From Engagement to Empowerment: The Evolution of Mobile Learning in the United States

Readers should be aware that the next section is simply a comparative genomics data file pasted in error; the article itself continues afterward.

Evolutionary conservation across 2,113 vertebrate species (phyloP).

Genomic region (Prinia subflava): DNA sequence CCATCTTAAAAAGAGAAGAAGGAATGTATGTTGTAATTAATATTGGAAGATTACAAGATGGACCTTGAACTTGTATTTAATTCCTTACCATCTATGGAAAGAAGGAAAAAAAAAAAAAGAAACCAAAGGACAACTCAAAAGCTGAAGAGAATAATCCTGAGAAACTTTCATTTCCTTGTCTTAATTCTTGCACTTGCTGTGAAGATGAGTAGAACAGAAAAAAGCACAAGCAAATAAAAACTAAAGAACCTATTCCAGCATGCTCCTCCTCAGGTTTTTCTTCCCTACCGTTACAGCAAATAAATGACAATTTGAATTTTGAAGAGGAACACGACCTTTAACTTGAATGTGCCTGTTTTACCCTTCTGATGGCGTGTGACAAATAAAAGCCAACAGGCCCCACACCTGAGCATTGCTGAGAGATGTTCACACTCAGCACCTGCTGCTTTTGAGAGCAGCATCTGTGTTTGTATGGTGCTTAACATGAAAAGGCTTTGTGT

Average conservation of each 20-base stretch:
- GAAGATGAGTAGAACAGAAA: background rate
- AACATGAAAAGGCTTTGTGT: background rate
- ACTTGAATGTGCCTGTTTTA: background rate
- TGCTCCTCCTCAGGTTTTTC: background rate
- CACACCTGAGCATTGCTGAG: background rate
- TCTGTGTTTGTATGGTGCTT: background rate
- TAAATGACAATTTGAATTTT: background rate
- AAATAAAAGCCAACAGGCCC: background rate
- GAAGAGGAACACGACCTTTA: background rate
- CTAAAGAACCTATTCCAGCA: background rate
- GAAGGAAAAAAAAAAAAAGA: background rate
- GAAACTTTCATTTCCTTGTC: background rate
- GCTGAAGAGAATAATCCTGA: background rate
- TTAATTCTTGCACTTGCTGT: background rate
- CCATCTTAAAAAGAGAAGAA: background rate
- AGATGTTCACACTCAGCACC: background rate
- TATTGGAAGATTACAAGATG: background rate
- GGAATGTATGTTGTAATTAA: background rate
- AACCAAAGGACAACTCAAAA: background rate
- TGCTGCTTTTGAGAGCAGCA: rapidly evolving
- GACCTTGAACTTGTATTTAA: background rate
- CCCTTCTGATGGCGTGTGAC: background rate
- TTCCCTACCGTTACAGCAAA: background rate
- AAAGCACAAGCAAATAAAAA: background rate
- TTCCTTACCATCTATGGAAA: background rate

In the initial phases of mobile learning, the emphasis in US schools was on the magic of mobile device usage in the classroom. Education leaders were bedazzled by the potential of these Internet-connected devices to grab students’ attention in ways that other learning materials had fallen short. The primary objective espoused by many school and district leaders was solely to leverage these highly compelling devices to stimulate new levels of student engagement in learning. Student engagement has long been the elusive magic bean in American education; if nurtured appropriately, the belief has been that test scores and achievement outcomes would soar toward the heavens like the magic beanstalk when students were more engaged in learning. In this flurry of excitement around the potential of mobile devices, education leaders placed only minimal emphasis on the hows or whys associated with the effective use of mobile devices and wireless connectivity within a learning environment. Real-world challenges associated with mobile device usage such as classroom management strategies, protecting student data, and the enterprise management of so many screens stifled innovation in too many classrooms and unintentionally locked in the perception that the only value of the devices was for engagement, not real learning. However, an interesting thing happened on the way to a new era of mobile learning. While educators have continued to chase the elusive magic bean of engagement over the past 10 years, students from kindergarten to high school have been using their own and school-provided devices as tools of empowerment, not just engagement. With a mobile device grasped firmly in the palm of their hand, students are self-directing learning beyond the sponsorship of teachers or pacing guides, personalizing learning paths that take into account their interests and passions as well as their strengths and weaknesses, and extending learning beyond the four walls and regimented desks of their classroom. As a result of these experiences, students now have a clear vision of what learning could be and articulate that vision around a guiding principle: learning should be social-based, untethered, and digitally rich. This new vision puts a stronger emphasis on the active “verbs” of the learning process while at the same time gently moving the passive “nouns” associated with mobile learning to the back burner. In this chapter, we will discuss this evolution of mobile learning from nouns to verbs by examining 10 years of longitudinal data from a large-scale quantitative study of the mobile learning activities, attitudes, and aspirations of K-12 students, educators, and parents. The study findings document the past and present environments for mobile learning in the United States and through the analysis of the corresponding trend lines provide an interesting glimpse into the future as well.